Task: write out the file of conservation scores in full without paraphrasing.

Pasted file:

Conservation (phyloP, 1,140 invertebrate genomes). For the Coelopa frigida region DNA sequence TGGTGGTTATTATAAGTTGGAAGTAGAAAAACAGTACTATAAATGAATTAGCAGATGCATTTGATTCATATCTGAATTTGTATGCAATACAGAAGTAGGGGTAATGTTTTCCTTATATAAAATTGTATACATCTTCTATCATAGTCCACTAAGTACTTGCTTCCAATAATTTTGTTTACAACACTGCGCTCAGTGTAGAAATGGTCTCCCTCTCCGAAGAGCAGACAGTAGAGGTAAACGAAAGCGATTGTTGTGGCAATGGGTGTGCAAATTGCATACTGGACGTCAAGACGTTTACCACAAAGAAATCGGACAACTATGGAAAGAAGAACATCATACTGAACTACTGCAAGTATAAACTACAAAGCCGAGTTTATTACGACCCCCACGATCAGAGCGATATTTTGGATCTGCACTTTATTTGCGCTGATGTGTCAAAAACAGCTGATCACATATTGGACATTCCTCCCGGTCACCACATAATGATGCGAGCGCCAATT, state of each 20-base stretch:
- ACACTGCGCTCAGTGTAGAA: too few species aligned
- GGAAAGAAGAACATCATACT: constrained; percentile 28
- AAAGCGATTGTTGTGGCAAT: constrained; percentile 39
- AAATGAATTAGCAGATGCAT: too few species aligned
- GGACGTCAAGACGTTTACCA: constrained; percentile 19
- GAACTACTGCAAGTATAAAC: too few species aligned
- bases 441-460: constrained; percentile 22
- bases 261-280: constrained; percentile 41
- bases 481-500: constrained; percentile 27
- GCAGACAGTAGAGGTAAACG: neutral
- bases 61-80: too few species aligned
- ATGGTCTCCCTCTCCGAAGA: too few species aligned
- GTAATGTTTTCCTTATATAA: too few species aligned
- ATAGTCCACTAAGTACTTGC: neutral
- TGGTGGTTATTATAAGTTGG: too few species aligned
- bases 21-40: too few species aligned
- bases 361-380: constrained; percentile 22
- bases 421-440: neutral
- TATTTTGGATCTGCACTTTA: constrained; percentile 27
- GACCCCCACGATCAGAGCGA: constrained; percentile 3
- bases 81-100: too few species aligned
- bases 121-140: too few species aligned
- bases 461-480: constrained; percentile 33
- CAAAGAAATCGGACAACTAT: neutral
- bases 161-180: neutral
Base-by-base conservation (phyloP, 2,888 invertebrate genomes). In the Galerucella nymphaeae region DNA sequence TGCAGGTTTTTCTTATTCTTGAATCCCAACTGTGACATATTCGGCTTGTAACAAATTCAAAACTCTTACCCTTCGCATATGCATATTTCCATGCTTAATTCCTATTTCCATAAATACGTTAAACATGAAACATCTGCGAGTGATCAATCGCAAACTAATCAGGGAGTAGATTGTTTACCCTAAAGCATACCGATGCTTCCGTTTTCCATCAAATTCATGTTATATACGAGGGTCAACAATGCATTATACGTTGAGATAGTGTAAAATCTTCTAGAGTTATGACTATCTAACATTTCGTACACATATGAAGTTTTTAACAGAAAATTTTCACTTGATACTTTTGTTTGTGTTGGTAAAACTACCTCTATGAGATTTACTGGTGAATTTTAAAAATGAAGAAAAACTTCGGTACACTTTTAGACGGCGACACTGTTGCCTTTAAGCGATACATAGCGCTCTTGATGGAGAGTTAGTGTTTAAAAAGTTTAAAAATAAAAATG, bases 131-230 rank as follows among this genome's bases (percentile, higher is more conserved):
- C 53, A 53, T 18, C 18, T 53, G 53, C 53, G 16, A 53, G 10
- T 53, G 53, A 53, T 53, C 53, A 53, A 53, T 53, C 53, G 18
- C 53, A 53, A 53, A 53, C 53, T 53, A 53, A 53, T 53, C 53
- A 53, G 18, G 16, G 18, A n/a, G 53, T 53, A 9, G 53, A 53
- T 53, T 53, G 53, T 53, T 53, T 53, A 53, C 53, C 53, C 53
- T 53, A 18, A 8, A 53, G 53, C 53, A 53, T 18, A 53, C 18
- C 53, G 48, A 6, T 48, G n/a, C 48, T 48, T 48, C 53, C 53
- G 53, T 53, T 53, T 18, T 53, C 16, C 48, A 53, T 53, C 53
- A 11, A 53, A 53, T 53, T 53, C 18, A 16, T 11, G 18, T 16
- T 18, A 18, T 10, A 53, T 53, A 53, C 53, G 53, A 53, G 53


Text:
Conservation (phyloP, 1,140 invertebrate genomes). For the Coelopa frigida region DNA sequence TGGTGGTTATTATAAGTTGGAAGTAGAAAAACAGTACTATAAATGAATTAGCAGATGCATTTGATTCATATCTGAATTTGTATGCAATACAGAAGTAGGGGTAATGTTTTCCTTATATAAAATTGTATACATCTTCTATCATAGTCCACTAAGTACTTGCTTCCAATAATTTTGTTTACAACACTGCGCTCAGTGTAGAAATGGTCTCCCTCTCCGAAGAGCAGACAGTAGAGGTAAACGAAAGCGATTGTTGTGGCAATGGGTGTGCAAATTGCATACTGGACGTCAAGACGTTTACCACAAAGAAATCGGACAACTATGGAAAGAAGAACATCATACTGAACTACTGCAAGTATAAACTACAAAGCCGAGTTTATTACGACCCCCACGATCAGAGCGATATTTTGGATCTGCACTTTATTTGCGCTGATGTGTCAAAAACAGCTGATCACATATTGGACATTCCTCCCGGTCACCACATAATGATGCGAGCGCCAATT, state of each 20-base stretch:
- ACACTGCGCTCAGTGTAGAA: too few species aligned
- GGAAAGAAGAACATCATACT: constrained; percentile 28
- AAAGCGATTGTTGTGGCAAT: constrained; percentile 39
- AAATGAATTAGCAGATGCAT: too few species aligned
- GGACGTCAAGACGTTTACCA: constrained; percentile 19
- GAACTACTGCAAGTATAAAC: too few species aligned
- bases 441-460: constrained; percentile 22
- bases 261-280: constrained; percentile 41
- bases 481-500: constrained; percentile 27
- GCAGACAGTAGAGGTAAACG: neutral
- bases 61-80: too few species aligned
- ATGGTCTCCCTCTCCGAAGA: too few species aligned
- GTAATGTTTTCCTTATATAA: too few species aligned
- ATAGTCCACTAAGTACTTGC: neutral
- TGGTGGTTATTATAAGTTGG: too few species aligned
- bases 21-40: too few species aligned
- bases 361-380: constrained; percentile 22
- bases 421-440: neutral
- TATTTTGGATCTGCACTTTA: constrained; percentile 27
- GACCCCCACGATCAGAGCGA: constrained; percentile 3
- bases 81-100: too few species aligned
- bases 121-140: too few species aligned
- bases 461-480: constrained; percentile 33
- CAAAGAAATCGGACAACTAT: neutral
- bases 161-180: neutral
Base-by-base conservation (phyloP, 2,888 invertebrate genomes). In the Galerucella nymphaeae region DNA sequence TGCAGGTTTTTCTTATTCTTGAATCCCAACTGTGACATATTCGGCTTGTAACAAATTCAAAACTCTTACCCTTCGCATATGCATATTTCCATGCTTAATTCCTATTTCCATAAATACGTTAAACATGAAACATCTGCGAGTGATCAATCGCAAACTAATCAGGGAGTAGATTGTTTACCCTAAAGCATACCGATGCTTCCGTTTTCCATCAAATTCATGTTATATACGAGGGTCAACAATGCATTATACGTTGAGATAGTGTAAAATCTTCTAGAGTTATGACTATCTAACATTTCGTACACATATGAAGTTTTTAACAGAAAATTTTCACTTGATACTTTTGTTTGTGTTGGTAAAACTACCTCTATGAGATTTACTGGTGAATTTTAAAAATGAAGAAAAACTTCGGTACACTTTTAGACGGCGACACTGTTGCCTTTAAGCGATACATAGCGCTCTTGATGGAGAGTTAGTGTTTAAAAAGTTTAAAAATAAAAATG, bases 131-230 rank as follows among this genome's bases (percentile, higher is more conserved):
- C 53, A 53, T 18, C 18, T 53, G 53, C 53, G 16, A 53, G 10
- T 53, G 53, A 53, T 53, C 53, A 53, A 53, T 53, C 53, G 18
- C 53, A 53, A 53, A 53, C 53, T 53, A 53, A 53, T 53, C 53
- A 53, G 18, G 16, G 18, A n/a, G 53, T 53, A 9, G 53, A 53
- T 53, T 53, G 53, T 53, T 53, T 53, A 53, C 53, C 53, C 53
- T 53, A 18, A 8, A 53, G 53, C 53, A 53, T 18, A 53, C 18
- C 53, G 48, A 6, T 48, G n/a, C 48, T 48, T 48, C 53, C 53
- G 53, T 53, T 53, T 18, T 53, C 16, C 48, A 53, T 53, C 53
- A 11, A 53, A 53, T 53, T 53, C 18, A 16, T 11, G 18, T 16
- T 18, A 18, T 10, A 53, T 53, A 53, C 53, G 53, A 53, G 53